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The Environmental Disaster Film Geostorm Sounds All Kinds of Crazy

Illustration for article titled The Environmental Disaster Film iGeostorm/i Sounds All Kinds of Crazy

For the past few years, we’ve been hearing rumblings about an environmentally centered science fiction disaster film called Geostorm, starring Gerard Butler and directed by Independence Day and Stargate producer Dean Devlin. But it sounds like we hadn’t even heard the half of it.


What we first learned, back in 2014, was that it was about “a satellite designer trying to prevent disaster, after Earth’s climate-control satellites fail.” It would be Devlin’s directorial debut, after working closely with disaster-master Roland Emmerich for so long.

However, the Hollywood Reporter is now reporting the film, which has shifted release dates several times, just underwent a transformative set of reshoots. The reshoots encompassed two weeks, up to $15 million, and major changes including the addition and subtraction of characters and plotlines. Plus Jerry Bruckheimer, who wasn’t involved at the start, was brought on to produce.


Along with that comes more info on the movie itself. “Butler plays a man who heads into space to prevent climate-controlling satellites from creating a man-made storm of epic proportions. At the same time, he and his estranged brother learn of a plot to assassinate the president,” according to the story.

Holy shit, where can we sign up?

Oddly, Devlin reportedly did not direct the reshoots himself. Danny Cannon, who has done recent work on Gotham, did. And while this all sounds like bad news, ultimately it may not be. This kind of investment means that the production company, in this case Skydance, has confidence in the film and what it thinks are answers to fix it. We really hope so. Because Armageddon with Gerald Butler sounds amazing, even if the track record isn’t quite there.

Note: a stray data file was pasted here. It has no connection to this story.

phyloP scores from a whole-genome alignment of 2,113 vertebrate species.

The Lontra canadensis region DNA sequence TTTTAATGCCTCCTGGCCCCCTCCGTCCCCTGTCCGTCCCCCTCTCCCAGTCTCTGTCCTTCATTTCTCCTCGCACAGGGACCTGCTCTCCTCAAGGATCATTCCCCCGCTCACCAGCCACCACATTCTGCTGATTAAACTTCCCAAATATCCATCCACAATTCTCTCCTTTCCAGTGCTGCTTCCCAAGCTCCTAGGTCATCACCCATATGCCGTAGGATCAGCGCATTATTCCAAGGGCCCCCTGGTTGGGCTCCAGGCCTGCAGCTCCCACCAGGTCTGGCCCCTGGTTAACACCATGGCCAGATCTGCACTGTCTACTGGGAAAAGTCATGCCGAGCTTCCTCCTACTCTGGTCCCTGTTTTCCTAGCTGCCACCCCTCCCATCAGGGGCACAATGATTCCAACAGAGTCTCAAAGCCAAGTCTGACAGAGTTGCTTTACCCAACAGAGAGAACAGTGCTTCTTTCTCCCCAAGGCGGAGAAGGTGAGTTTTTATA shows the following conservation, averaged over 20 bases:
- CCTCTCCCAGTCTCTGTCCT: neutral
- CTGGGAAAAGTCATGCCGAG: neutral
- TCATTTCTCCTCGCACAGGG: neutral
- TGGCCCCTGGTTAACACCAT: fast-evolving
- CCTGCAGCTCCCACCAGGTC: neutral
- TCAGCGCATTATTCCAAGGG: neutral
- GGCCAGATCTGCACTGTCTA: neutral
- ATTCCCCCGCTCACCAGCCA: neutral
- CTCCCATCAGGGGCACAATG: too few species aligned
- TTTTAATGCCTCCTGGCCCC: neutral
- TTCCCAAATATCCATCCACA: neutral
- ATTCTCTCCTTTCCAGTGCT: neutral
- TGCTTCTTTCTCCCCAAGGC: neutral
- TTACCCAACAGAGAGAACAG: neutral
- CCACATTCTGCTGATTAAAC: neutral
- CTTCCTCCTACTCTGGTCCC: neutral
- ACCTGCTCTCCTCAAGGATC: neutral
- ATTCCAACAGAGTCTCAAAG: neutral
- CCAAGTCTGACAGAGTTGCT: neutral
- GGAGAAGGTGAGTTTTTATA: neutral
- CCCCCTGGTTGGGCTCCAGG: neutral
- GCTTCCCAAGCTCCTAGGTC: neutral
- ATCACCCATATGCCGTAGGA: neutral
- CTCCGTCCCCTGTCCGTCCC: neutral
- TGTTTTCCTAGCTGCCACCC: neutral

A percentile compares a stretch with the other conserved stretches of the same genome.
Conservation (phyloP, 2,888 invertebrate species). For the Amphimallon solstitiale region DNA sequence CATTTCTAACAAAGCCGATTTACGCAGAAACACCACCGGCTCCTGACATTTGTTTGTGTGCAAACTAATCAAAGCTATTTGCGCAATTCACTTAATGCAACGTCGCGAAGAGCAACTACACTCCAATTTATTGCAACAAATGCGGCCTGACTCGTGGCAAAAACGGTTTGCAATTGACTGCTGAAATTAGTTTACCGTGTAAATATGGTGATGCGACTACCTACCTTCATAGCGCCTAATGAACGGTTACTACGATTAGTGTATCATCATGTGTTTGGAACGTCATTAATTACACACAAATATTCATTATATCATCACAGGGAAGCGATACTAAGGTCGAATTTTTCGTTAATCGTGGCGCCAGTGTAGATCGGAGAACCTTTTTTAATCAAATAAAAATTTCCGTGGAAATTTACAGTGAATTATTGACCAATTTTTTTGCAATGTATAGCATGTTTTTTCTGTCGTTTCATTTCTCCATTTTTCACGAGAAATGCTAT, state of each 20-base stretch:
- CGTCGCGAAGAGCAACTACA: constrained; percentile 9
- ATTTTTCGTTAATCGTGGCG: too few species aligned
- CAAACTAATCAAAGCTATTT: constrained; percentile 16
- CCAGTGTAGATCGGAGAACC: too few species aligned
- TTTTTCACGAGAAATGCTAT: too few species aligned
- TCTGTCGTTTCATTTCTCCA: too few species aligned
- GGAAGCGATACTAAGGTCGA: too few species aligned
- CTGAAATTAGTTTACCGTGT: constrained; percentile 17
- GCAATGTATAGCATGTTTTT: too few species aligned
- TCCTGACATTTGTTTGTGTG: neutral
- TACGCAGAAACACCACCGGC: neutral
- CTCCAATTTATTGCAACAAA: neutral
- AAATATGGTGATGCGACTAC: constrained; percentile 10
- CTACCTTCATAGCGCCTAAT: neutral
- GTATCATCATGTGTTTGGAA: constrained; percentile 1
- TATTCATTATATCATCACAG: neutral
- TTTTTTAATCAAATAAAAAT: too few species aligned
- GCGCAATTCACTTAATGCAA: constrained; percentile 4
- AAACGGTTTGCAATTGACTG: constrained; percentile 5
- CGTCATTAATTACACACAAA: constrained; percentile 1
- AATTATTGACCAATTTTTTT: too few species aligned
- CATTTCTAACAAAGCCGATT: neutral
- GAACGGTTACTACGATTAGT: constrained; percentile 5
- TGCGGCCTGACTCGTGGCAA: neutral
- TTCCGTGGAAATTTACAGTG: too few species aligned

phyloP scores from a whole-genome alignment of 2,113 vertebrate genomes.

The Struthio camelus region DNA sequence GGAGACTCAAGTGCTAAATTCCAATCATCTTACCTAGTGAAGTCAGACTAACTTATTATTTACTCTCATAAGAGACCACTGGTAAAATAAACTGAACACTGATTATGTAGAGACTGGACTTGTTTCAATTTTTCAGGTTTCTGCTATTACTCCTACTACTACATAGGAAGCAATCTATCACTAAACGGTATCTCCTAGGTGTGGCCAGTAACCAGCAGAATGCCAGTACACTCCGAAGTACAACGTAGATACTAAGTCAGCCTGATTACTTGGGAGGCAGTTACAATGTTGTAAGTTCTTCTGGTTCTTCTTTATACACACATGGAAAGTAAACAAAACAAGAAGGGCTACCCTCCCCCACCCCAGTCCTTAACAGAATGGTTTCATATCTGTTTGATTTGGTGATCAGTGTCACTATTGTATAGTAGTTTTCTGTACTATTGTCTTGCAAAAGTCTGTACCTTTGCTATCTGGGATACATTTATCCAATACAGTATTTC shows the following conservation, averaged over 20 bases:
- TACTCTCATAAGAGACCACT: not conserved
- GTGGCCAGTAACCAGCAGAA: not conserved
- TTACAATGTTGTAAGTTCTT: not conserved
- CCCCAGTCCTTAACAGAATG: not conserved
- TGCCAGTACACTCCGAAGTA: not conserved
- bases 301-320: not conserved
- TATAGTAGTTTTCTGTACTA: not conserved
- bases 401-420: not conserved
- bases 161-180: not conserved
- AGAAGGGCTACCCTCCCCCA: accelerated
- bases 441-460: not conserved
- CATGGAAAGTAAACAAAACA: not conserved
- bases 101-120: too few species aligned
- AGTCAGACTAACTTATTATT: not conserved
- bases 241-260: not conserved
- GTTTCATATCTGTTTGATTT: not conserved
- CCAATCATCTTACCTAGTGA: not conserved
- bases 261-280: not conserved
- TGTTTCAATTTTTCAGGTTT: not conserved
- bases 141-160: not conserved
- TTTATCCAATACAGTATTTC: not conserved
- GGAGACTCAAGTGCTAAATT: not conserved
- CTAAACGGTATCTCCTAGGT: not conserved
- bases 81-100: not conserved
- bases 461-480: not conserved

Read more about Geostorm in the original Hollywood Reporter story, linked below. It’s currently set for release October 20, 2017.

[Hollywood Reporter]


Entertainment Reporter for io9/Gizmodo

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But geo-engineering really is a terrible idea, and for just the reasons mentioned here - we don’t really know what it’ll do, and don’t know what happens if it fails.

Hollywood, of course, is known for its conservative engineering mind-set. Build weapons the size of small moons? Undone by treachery and sabotage. Re-create large, dangerous but extinct animals for novelty zoos? The public is endangered when they inevitably escape. Keep giant alien robots beneath Hoover dam for study? It just draws the rest of them here. A healthy skepticism of geo-engineering is just part of the pattern.